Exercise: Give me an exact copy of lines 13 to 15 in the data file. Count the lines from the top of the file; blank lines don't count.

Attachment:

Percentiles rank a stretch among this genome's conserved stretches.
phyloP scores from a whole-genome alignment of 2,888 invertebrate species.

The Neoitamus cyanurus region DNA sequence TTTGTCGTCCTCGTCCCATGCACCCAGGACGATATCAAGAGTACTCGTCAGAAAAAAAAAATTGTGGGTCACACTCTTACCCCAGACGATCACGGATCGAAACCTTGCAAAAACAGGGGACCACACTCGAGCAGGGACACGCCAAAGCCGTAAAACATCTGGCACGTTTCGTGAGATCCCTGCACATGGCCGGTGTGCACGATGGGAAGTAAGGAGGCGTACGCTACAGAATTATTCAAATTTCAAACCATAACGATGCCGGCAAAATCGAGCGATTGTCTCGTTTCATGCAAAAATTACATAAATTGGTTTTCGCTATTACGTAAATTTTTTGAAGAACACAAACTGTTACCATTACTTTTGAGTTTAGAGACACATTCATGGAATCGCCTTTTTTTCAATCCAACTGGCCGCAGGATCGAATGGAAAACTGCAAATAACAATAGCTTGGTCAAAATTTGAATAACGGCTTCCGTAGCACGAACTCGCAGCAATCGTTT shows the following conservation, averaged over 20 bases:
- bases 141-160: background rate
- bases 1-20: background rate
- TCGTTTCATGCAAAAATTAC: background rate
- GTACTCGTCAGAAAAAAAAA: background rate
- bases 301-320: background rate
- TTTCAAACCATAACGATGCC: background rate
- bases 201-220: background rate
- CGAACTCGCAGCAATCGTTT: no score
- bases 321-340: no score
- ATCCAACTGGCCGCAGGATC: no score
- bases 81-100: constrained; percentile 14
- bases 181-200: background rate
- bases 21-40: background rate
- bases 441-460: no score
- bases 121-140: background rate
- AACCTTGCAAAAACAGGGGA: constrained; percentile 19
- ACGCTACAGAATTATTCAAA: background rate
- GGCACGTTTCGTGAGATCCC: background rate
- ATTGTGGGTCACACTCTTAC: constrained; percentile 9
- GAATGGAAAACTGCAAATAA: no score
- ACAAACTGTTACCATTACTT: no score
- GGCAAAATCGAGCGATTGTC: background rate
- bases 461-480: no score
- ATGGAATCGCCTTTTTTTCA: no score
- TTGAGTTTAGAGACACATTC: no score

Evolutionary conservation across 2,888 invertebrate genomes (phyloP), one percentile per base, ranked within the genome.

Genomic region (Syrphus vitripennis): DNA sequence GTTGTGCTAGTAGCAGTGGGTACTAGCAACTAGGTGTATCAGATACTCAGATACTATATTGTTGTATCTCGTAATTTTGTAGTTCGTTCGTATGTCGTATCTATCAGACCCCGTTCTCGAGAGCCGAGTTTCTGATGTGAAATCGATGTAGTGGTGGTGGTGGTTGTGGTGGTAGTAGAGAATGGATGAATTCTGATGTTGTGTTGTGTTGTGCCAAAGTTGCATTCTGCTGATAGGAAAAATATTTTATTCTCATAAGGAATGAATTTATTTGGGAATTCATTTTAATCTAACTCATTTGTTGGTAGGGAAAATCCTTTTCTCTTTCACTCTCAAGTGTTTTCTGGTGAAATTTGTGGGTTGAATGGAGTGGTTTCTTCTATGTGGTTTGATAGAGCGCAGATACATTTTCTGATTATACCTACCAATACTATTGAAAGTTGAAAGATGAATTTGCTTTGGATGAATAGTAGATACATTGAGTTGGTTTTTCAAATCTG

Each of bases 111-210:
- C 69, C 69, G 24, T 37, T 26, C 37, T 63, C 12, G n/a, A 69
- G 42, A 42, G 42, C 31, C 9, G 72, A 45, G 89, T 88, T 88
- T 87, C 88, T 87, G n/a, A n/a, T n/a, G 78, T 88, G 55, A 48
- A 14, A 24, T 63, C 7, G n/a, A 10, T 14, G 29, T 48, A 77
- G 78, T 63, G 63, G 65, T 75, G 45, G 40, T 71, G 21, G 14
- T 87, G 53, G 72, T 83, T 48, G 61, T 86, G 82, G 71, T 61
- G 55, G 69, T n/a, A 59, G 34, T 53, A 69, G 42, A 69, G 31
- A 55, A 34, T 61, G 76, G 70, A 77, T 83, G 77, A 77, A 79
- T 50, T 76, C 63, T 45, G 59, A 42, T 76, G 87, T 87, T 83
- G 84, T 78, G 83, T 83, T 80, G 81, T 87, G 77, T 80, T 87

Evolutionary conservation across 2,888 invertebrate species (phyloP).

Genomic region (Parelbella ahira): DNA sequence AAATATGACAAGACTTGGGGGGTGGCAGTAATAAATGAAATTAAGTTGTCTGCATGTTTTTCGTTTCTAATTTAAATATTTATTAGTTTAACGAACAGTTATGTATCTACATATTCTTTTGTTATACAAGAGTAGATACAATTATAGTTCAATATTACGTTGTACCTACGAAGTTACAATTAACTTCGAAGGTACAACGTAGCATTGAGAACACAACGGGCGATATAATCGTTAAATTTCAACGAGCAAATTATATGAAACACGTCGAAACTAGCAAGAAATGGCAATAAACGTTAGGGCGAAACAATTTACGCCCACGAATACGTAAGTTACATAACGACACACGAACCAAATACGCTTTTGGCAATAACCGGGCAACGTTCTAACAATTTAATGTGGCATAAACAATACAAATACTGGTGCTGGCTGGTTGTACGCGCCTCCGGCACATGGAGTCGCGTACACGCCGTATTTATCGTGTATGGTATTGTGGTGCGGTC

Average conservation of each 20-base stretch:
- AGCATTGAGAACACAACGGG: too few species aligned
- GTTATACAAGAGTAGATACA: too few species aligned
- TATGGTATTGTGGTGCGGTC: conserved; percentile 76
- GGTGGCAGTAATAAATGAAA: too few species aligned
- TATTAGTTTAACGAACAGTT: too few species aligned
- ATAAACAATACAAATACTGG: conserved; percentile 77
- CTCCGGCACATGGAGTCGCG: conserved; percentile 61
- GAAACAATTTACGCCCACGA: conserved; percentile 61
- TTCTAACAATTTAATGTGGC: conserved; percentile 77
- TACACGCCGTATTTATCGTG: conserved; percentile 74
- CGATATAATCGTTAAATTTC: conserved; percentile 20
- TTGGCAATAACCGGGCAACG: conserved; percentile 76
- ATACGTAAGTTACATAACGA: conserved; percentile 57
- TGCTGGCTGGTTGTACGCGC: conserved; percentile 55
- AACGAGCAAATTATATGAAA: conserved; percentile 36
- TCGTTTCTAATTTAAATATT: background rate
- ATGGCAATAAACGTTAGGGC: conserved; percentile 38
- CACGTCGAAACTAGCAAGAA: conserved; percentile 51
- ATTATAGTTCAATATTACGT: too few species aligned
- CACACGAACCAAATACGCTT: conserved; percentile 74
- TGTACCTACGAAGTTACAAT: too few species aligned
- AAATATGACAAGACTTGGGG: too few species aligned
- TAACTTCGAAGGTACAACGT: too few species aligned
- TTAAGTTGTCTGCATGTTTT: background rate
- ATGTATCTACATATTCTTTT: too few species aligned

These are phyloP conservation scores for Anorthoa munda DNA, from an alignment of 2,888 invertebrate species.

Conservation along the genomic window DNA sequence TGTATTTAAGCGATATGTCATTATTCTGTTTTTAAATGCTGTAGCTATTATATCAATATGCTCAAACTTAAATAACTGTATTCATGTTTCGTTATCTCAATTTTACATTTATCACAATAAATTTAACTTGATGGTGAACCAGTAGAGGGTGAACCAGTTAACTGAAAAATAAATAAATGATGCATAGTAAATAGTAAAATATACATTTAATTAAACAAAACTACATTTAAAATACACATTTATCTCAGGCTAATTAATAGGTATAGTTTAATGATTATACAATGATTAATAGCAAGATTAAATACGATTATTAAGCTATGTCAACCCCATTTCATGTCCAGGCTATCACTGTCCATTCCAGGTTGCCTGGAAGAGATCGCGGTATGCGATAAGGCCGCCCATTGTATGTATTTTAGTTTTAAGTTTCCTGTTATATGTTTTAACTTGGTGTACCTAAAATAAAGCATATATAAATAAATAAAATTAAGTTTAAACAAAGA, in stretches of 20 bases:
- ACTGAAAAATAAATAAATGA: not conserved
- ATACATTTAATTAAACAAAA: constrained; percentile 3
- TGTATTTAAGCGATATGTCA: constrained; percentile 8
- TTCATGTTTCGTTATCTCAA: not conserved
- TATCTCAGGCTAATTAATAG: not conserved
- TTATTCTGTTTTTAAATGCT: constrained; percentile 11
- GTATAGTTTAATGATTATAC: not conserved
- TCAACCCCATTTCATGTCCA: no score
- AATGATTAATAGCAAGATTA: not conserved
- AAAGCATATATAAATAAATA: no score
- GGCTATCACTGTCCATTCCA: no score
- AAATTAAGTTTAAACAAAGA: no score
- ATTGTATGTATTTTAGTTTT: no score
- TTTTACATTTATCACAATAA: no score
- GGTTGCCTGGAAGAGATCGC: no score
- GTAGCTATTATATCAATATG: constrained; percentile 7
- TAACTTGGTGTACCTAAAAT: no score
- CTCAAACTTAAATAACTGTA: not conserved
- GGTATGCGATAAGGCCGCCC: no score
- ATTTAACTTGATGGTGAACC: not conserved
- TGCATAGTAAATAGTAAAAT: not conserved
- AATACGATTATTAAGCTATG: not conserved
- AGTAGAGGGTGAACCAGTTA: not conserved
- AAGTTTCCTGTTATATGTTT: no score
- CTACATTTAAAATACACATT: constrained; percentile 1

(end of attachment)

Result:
- ATCCAACTGGCCGCAGGATC: no score
- bases 81-100: constrained; percentile 14
- bases 181-200: background rate